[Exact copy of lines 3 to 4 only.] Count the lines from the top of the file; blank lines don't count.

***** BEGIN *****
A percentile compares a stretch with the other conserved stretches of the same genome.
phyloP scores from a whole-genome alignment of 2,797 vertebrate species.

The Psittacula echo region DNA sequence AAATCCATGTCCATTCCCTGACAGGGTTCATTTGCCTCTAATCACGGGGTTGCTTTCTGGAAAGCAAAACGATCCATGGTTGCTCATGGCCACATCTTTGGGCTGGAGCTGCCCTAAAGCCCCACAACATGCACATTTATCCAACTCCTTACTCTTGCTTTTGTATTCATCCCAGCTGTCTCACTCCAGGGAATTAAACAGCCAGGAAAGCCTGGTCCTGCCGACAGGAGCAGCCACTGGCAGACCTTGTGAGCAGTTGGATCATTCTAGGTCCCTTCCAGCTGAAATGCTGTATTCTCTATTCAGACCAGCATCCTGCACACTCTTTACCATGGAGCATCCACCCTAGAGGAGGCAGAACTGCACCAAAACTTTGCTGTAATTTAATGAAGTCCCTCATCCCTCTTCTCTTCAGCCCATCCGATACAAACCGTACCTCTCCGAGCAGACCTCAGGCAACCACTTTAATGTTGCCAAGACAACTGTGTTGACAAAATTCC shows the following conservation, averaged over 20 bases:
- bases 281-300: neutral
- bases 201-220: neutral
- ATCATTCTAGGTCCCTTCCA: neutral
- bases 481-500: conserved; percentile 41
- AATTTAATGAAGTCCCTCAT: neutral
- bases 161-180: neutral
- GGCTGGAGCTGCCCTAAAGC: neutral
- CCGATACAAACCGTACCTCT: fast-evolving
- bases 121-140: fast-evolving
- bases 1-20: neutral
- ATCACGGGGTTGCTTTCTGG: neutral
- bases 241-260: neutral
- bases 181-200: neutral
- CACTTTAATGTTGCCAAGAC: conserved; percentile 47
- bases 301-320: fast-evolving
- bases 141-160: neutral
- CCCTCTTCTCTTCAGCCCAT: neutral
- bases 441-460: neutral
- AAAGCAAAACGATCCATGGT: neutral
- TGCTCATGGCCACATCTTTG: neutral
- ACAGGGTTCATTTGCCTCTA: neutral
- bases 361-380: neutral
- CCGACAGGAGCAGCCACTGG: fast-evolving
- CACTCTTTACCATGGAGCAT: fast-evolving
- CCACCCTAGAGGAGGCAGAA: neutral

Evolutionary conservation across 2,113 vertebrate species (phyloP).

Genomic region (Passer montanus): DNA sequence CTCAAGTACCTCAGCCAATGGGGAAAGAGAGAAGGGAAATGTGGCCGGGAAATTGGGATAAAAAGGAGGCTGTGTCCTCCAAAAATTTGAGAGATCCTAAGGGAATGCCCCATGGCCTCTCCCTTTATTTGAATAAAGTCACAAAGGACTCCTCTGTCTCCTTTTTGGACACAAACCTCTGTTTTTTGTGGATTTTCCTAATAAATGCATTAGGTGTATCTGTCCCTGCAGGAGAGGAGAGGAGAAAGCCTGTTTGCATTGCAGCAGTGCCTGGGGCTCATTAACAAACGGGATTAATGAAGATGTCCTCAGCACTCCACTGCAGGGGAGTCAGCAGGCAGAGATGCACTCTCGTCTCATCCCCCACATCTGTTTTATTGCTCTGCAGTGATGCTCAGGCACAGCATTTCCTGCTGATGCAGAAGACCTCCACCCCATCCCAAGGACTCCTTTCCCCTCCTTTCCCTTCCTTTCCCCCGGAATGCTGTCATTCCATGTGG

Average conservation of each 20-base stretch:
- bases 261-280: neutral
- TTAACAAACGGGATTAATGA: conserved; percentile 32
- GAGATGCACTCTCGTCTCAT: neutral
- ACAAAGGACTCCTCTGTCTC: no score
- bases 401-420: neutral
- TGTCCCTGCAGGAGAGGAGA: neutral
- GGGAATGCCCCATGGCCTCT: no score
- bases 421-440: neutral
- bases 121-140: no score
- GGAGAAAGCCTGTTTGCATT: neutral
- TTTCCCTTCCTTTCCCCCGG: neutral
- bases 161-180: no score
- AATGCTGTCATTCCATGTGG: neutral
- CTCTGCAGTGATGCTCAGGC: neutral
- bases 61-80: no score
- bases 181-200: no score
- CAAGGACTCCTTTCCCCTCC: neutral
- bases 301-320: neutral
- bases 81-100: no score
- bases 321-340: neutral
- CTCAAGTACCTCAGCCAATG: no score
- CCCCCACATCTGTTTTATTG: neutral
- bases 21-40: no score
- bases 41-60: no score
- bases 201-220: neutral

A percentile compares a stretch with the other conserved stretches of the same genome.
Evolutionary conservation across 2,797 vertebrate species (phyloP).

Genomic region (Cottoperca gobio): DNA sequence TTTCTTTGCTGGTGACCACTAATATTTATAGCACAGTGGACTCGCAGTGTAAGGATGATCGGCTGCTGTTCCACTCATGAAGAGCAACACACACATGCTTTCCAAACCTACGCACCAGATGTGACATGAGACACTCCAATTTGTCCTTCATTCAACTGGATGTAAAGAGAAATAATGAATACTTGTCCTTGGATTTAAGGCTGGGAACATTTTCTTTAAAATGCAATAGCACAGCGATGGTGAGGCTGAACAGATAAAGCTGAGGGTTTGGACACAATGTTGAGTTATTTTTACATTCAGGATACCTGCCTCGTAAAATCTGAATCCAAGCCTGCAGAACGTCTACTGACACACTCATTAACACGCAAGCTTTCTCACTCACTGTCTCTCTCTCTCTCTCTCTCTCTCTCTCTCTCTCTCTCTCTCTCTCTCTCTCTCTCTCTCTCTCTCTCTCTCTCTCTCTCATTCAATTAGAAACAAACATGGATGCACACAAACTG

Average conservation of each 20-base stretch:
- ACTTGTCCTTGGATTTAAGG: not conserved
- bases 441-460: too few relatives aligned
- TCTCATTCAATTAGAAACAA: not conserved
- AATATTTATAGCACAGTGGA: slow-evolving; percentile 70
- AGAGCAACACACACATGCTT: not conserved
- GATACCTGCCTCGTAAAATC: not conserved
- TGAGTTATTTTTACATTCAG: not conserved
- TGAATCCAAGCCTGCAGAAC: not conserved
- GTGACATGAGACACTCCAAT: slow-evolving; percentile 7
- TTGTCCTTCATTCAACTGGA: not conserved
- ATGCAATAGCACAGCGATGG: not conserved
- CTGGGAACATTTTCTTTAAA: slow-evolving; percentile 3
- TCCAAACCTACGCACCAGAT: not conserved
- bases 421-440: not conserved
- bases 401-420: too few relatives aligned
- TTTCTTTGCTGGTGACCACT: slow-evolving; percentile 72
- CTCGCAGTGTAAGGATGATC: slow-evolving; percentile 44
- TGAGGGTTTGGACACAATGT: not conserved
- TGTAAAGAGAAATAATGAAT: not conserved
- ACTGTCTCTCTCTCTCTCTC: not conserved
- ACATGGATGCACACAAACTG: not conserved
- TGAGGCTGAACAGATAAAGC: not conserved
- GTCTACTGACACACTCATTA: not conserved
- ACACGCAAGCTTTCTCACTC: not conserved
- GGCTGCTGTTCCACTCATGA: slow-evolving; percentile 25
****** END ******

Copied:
The Psittacula echo region DNA sequence AAATCCATGTCCATTCCCTGACAGGGTTCATTTGCCTCTAATCACGGGGTTGCTTTCTGGAAAGCAAAACGATCCATGGTTGCTCATGGCCACATCTTTGGGCTGGAGCTGCCCTAAAGCCCCACAACATGCACATTTATCCAACTCCTTACTCTTGCTTTTGTATTCATCCCAGCTGTCTCACTCCAGGGAATTAAACAGCCAGGAAAGCCTGGTCCTGCCGACAGGAGCAGCCACTGGCAGACCTTGTGAGCAGTTGGATCATTCTAGGTCCCTTCCAGCTGAAATGCTGTATTCTCTATTCAGACCAGCATCCTGCACACTCTTTACCATGGAGCATCCACCCTAGAGGAGGCAGAACTGCACCAAAACTTTGCTGTAATTTAATGAAGTCCCTCATCCCTCTTCTCTTCAGCCCATCCGATACAAACCGTACCTCTCCGAGCAGACCTCAGGCAACCACTTTAATGTTGCCAAGACAACTGTGTTGACAAAATTCC shows the following conservation, averaged over 20 bases:
- bases 281-300: neutral